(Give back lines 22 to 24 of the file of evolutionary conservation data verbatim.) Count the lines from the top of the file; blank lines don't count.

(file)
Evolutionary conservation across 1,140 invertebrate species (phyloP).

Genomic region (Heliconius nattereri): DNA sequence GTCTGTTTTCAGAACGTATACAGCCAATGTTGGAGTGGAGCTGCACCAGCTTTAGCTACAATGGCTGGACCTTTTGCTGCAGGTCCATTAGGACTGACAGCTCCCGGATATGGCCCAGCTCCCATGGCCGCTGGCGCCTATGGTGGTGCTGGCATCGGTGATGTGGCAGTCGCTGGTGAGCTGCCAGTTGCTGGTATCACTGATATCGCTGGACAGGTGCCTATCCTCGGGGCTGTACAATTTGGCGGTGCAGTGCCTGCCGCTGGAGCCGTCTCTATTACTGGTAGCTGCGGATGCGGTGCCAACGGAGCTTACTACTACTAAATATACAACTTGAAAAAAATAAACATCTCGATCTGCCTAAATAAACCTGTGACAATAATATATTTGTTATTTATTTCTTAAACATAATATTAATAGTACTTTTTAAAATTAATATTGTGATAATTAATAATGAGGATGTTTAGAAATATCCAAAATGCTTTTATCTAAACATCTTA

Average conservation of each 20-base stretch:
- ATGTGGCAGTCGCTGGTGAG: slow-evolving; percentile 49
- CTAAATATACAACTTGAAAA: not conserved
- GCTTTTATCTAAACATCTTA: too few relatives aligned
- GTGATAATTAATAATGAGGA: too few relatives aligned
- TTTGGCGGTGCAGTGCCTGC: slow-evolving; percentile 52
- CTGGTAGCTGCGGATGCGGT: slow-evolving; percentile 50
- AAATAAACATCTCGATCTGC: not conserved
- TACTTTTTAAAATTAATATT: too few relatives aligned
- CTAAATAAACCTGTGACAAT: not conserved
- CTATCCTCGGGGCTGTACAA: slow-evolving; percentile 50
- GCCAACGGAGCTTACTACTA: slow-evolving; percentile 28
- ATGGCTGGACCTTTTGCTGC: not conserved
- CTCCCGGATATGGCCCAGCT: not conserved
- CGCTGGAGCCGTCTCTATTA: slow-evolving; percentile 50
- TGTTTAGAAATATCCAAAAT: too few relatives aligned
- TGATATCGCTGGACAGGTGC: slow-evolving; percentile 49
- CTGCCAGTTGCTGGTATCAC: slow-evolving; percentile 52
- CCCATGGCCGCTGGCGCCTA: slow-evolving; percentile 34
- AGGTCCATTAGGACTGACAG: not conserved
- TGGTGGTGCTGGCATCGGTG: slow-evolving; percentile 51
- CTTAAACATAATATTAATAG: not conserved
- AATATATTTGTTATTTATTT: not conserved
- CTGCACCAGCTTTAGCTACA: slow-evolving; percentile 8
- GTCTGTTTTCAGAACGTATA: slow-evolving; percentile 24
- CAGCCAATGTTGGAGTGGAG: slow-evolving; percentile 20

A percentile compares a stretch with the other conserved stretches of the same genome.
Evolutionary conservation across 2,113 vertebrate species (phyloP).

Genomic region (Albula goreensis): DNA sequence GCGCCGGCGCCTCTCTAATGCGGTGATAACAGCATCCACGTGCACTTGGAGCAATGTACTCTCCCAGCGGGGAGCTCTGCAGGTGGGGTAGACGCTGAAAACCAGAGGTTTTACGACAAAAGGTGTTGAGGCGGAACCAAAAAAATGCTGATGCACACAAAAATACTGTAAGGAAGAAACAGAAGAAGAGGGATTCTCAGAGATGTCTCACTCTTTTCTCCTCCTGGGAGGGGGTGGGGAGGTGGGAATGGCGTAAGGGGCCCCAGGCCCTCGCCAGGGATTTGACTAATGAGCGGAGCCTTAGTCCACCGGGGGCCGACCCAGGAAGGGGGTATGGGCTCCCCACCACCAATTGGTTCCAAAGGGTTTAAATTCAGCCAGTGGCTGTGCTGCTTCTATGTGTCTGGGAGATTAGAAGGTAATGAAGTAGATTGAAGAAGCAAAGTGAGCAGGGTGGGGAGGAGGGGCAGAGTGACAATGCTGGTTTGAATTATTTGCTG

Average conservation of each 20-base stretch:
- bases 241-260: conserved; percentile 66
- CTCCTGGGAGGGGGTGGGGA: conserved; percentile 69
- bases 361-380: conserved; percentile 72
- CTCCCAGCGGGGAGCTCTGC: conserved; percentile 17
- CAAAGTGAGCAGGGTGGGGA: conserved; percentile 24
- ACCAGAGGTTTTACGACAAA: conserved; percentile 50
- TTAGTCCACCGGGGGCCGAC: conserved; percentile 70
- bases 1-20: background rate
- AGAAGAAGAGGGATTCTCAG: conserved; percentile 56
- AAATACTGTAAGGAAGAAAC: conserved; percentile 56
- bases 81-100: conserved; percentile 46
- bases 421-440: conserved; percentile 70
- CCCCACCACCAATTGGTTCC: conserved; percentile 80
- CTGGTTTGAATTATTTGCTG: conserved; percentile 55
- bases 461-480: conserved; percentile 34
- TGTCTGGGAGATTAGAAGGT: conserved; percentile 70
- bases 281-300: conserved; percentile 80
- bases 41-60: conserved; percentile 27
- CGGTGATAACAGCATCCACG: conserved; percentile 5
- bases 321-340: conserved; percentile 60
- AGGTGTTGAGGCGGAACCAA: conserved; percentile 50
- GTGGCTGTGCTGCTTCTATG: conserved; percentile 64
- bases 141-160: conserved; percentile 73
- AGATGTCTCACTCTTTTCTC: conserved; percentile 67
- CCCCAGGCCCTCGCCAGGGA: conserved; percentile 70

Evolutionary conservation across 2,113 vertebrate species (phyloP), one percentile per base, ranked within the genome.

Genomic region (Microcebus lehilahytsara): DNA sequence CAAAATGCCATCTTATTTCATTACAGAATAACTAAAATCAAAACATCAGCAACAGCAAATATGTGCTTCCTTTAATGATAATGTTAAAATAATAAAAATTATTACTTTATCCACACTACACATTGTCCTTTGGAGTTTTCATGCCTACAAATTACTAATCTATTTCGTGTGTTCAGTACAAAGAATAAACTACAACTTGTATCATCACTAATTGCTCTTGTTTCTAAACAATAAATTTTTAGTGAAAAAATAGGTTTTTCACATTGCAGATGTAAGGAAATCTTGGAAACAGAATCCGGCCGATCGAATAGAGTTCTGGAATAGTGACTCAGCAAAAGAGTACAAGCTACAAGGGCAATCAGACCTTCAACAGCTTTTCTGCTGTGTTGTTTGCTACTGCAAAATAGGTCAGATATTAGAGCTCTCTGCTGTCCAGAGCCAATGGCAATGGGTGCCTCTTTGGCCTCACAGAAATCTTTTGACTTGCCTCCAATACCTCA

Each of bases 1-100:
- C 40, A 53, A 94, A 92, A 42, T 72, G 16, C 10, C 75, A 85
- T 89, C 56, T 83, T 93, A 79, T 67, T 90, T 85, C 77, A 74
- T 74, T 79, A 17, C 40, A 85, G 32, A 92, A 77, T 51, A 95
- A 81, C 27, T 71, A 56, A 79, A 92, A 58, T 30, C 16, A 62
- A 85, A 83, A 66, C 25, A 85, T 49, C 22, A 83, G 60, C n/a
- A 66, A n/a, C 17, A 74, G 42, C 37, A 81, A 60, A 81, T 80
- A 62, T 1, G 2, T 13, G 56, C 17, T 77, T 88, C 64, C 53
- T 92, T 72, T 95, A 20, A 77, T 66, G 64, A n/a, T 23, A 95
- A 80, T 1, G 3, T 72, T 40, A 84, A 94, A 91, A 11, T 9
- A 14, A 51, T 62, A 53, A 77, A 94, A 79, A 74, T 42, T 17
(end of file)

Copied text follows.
- AGGTCCATTAGGACTGACAG: not conserved
- TGGTGGTGCTGGCATCGGTG: slow-evolving; percentile 51
- CTTAAACATAATATTAATAG: not conserved